Not only this, but the summer program also ensures participating youth can build their healthy futures. DYSC hosts seminars twice a week to build skills for success in post-secondary education and employment, helping them navigate college applications, access financial aid, and gain personal and professional skills and resources for networking and resume building. AmeriCorps' study found that AMUS's summer employment program helped reduce lifetime spending on the criminal justice system, with AmeriCorps youth members less likely to commit violent or property crimes and the likelihood of increased employment by the summer program participants. 

To date, more than 739 AmeriCorps members have completed 1,039 of service with the AMUS and DYSC, serving more than 510,000 hours to the Detroit community. These members have made a significant difference not only in their communities but also in their lives. 

Before becoming Detroit City Council Member for District 4, Latisha Johnson was an AmeriCorps member who served with AMUS because she “wanted to help build collective power within our neighborhoods by building block clubs.”

Latisha Johnson, fifth from the right, with AmeriCorps members and AmeriCorps CEO Michael D. Smith, fourth from the right

"I joined AmeriCorps while studying criminal justice and psychology because it offered a different approach to public safety. As opposed to law enforcement, AMUS sought to decrease crime by increasing public safety. My team and I were able to reach community residents, advise them of ongoing crime trends, and provide deterrents to reduce the likelihood of victimization. My term of service with AMUS enabled me to take the knowledge obtained through education and apply it directly to serving community residents. My experience with the program was a catalyst for personal growth and provided a deeper understanding of how rewarding selfless service could be for myself and others within the community. The confidence and experience gained through my term of service with AMUS led me to become a police officer in Detroit. As a police officer, today I mentor at-risk youth, provide them with occupational, vocational, and educational resources, and have round table discussions on character development and leadership principles every week. AMUS was instrumental in my personal and professional development and provided positive affirmations of the benefits of service," said AmeriCorps alum David.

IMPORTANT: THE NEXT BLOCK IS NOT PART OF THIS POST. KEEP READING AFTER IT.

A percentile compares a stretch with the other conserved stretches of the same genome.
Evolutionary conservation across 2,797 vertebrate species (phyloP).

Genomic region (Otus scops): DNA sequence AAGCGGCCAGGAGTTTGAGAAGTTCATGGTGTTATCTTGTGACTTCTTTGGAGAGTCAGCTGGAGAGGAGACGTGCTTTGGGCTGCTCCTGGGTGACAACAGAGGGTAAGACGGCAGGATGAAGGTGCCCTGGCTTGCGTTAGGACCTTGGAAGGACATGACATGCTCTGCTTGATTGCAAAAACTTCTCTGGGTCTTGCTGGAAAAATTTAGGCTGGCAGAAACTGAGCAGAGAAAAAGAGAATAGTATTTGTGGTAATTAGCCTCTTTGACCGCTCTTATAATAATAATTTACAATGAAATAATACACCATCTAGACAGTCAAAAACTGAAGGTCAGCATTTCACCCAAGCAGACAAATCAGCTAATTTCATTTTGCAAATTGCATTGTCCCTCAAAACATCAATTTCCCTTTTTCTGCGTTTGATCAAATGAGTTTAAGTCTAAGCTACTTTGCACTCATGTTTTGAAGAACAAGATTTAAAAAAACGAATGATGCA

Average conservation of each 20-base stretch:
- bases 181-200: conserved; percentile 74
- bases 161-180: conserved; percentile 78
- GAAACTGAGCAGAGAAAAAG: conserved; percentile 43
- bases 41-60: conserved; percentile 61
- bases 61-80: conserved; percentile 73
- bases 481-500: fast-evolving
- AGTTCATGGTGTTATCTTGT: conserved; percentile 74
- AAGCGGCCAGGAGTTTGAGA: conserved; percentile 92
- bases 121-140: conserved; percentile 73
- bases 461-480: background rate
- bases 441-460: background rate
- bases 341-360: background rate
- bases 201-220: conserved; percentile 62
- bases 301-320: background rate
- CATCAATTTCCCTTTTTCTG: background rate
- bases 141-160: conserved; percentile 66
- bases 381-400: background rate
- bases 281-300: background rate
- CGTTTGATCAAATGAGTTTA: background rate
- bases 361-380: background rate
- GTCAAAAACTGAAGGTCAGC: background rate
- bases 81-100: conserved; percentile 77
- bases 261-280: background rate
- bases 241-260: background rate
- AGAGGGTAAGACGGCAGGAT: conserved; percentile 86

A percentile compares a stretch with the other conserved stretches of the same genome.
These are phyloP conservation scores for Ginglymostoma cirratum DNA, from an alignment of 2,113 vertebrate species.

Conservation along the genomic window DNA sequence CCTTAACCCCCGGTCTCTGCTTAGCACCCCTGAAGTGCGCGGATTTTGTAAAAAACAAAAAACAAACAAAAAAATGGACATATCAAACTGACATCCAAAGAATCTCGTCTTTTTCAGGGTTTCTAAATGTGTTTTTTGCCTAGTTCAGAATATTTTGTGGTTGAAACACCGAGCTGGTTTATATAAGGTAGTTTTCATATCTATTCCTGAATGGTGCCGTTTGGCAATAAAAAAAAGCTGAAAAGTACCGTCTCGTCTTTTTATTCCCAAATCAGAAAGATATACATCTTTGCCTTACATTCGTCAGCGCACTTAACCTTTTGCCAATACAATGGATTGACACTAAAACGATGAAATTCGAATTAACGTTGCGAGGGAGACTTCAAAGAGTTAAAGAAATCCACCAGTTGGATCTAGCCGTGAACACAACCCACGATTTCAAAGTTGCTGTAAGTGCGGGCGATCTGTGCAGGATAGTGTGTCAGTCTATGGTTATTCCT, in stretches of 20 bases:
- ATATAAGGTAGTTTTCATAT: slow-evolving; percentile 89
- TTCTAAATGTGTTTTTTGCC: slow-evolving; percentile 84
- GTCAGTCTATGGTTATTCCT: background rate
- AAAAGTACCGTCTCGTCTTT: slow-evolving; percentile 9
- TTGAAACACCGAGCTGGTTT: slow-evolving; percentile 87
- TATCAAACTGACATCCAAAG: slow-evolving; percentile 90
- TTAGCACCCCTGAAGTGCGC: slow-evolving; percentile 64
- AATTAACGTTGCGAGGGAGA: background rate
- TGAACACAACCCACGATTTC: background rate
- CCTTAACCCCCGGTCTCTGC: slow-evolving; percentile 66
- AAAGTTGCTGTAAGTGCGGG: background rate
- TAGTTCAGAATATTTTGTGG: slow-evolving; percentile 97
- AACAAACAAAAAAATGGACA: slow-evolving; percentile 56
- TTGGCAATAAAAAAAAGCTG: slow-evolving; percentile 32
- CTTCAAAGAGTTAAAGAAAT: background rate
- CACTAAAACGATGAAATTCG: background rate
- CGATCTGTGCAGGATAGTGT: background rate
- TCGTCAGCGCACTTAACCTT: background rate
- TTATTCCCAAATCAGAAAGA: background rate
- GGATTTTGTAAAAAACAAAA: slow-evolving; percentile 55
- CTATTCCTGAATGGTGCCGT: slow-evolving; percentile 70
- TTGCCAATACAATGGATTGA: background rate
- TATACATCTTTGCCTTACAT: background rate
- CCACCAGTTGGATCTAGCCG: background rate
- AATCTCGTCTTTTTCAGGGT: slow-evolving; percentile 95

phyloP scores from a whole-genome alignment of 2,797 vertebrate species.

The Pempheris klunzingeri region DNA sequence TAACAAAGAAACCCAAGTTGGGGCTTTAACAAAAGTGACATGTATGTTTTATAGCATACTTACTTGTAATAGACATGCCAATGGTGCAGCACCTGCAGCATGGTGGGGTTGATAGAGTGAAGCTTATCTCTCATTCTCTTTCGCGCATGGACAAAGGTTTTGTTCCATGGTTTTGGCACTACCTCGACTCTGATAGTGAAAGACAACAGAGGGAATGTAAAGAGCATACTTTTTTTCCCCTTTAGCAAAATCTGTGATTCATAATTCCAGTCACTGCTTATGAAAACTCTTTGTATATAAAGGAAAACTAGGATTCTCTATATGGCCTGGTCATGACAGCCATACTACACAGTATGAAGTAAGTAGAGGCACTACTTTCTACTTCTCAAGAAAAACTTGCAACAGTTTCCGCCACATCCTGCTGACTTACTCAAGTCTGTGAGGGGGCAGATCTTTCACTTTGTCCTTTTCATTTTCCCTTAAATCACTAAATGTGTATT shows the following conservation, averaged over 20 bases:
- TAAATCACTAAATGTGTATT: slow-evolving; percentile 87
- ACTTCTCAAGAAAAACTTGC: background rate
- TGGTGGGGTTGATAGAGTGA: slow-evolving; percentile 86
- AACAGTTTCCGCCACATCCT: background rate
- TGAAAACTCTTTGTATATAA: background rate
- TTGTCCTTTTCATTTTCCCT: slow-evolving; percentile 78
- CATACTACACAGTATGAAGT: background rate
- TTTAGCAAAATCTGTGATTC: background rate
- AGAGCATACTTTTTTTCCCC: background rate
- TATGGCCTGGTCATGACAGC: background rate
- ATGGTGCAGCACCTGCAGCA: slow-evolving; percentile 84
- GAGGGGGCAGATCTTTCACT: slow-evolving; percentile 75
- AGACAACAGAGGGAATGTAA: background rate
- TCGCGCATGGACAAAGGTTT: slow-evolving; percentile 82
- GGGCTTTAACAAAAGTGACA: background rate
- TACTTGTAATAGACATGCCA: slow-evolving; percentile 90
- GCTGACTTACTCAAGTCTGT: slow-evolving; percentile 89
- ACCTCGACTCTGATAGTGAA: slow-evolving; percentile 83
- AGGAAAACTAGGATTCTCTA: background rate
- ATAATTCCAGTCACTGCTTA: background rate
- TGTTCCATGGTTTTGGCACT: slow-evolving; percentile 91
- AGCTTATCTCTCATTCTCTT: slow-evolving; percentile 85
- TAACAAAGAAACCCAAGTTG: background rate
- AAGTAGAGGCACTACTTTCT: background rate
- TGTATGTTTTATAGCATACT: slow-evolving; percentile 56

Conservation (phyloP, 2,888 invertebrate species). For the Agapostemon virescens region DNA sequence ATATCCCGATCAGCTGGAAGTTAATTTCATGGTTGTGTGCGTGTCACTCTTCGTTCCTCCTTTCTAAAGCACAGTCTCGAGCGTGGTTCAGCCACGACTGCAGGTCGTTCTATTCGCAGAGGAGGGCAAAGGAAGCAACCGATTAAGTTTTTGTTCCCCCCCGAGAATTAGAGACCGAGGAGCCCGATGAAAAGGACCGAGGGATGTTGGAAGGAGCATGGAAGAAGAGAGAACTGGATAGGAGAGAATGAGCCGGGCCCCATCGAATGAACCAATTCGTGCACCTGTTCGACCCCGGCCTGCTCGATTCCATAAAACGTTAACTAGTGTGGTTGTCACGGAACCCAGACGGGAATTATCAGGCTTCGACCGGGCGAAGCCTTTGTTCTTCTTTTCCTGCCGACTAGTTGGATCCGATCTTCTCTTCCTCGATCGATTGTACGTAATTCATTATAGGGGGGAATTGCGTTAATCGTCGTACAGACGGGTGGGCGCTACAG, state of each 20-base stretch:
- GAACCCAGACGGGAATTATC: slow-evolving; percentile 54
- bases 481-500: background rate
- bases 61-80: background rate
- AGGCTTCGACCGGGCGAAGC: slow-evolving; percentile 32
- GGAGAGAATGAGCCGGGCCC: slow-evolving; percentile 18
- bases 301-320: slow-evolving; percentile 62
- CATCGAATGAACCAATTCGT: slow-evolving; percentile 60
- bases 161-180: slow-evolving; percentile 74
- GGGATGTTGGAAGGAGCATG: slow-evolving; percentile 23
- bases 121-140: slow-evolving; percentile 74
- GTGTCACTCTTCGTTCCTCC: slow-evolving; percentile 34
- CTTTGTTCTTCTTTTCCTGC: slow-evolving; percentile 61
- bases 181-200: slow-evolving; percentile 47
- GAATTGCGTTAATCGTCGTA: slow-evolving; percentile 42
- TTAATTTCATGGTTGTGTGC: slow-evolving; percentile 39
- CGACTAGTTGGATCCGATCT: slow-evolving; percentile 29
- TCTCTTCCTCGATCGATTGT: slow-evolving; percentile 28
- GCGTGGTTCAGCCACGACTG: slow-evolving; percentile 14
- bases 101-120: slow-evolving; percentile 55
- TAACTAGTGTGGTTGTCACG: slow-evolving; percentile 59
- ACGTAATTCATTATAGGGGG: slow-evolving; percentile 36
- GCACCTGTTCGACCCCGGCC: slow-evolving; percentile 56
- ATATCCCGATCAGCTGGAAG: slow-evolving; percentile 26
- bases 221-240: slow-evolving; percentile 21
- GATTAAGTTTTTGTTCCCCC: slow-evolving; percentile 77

AmeriCorps alum David

Like David, AmeriCorps alum Beatrice also found her future career through service. "I joined AmeriCorps because I wanted to work in the community I grew up in. I also wanted guidance on what I should truly do in my career. Being hands-on in the community was different for me, and I wanted to try something new. My most memorable moment during my service was cleaning up blight in the park with current and retired police officers, other members of the neighborhood, and AmeriCorps. I really enjoyed interacting with the community, but I enjoyed speaking to the officers the best. They gave me clarity on my future career in policing and gave great advice on different people to speak to."

Beatrice in uniform after completing her AmeriCorps service

A movement to ensure healthy futures for all

For the past 30 years, AmeriCorps has addressed our nation's urgent health needs, from mitigating the impacts of the COVID-19 pandemic and other public health crises to ensuring our older adults can age in place with dignity, especially in underserved communities. AmeriCorps programs like AMUS continue to provide all Americans and those who serve access to the resources they need to secure a healthy future.